I didn't actually replace this end tank with a new one because this radiator is no good. I just removed and then reinstalled the end tank so I could take pictures of how I did it. I've gotten good enough at it that I can now do it without breaking tabs or breaking away the old tank. I can do the job in less then an hour.
The first picture shows the tools you'll need. Notice that the screwdriver is skinny enough to fit between the tabs. The smaller hammer is a body hammer. It's not necessary, and any other type of light weight hammer will suffice.
The socket shown in the first picture is 36mm. Use it to remove the nuts that secure the transmission cooler in the second photo. You may want to use some liquid wrench/pb blaster, etc if they don't want to move easily. You can also use a 36mm wrench for this job. In a pinch, you can probably use an adjustable, but if your tool box is that limited, you should probably pay someone else to do this. It may be easier to place the radiator on the ground and have it vertical so you can put some weight down on the ratchet/wrench to remove the nuts.
The third picture is after the nuts have been removed.
Take the screwdriver and insert it between the tabs as shown in this picture. Use the hammer to LIGHTLY tap it in as far as it will go. Then pry up slightly. You'll need to repeat this step all the way around the radiator.
This is how it should look when you finish prying up all the tabs.
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This picture gives an idea of how much the tabs need to be moved back. Those on the left have been lifted.
The corners can be a little tricky, but you'll figure it out.
Once it looks like you have enough clearance slide a small screwdriver in and behind the edge of the plastic tank and pry it off. As the tank comes off, it should push any tabs that hadn't been moved enough, out of the way.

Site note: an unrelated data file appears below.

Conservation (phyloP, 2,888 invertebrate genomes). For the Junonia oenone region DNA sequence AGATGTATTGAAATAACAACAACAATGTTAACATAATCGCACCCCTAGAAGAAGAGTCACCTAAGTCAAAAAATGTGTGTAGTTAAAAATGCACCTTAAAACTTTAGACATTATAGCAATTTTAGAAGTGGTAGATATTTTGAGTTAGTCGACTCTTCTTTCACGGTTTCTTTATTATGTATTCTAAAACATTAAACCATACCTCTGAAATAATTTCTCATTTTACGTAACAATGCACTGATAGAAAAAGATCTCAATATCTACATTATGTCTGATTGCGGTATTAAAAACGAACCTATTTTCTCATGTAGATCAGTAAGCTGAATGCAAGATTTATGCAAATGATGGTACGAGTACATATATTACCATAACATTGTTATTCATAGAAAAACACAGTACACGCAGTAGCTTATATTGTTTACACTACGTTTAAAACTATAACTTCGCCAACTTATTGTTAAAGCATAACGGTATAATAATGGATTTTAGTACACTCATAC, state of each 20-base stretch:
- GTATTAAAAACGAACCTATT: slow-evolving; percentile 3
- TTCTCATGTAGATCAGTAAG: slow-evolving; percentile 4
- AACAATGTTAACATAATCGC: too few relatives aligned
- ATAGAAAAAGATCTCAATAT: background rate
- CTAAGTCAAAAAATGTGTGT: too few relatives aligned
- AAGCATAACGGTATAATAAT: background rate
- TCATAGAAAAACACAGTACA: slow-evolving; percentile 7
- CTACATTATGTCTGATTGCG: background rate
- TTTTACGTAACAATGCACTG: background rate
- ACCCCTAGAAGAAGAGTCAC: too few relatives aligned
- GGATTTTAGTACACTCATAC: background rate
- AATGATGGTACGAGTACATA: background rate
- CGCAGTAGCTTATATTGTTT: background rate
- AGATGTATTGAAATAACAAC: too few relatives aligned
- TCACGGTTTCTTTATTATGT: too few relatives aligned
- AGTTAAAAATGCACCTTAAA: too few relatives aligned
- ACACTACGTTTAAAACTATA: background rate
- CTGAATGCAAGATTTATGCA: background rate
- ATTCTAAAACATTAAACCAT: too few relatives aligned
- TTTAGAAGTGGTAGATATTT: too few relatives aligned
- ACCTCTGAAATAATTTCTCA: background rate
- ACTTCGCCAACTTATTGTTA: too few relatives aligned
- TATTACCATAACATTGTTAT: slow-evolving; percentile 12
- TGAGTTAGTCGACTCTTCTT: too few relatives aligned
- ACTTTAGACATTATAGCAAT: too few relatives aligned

This is what you'll see when the tank comes off. Notice the old gasket in there. Remove it. The new tank should come with a new gasket.
This is the transmission cooler. You'll need to replace the two o-rings. I believe the o-rings I used had an O.D. of 1 3/16". Reinstall the transmission cooler in the new end tank. Make sure the o-rings stay in place and tighten the 36mm nuts, but don't go overboard as you can crack the tank.
Place the new tank gasket on the radiator as shown. Standing the radiator up on its end will help keep the gasket in place.
With the radiator still on its end, put the tank back on. Rather then try to bend the tabs more to give extra clearance, try and get one end down and in then move to the other.
Once the tank is below all of the tabs, place the radiator back on the workbench. You'll need to have something to clamp the tank on. I used some woodworking clamps. Make the clamps snug, but don't go too far and risk cracking something.
Use the dolly from the first photo to support the bottom side of the radiator. Support it on the retainer strip. Then use the hammer and tap straight down as shown in the picture. Tap down as much as you can, and then do the ends. Remove the clamps and tap down any remaining tabs. Then flip the radiator over, reinstall the clamps, and tap down the other side. I used the larger hammer, but if you're not comfortable hitting your radiator, use the smaller one.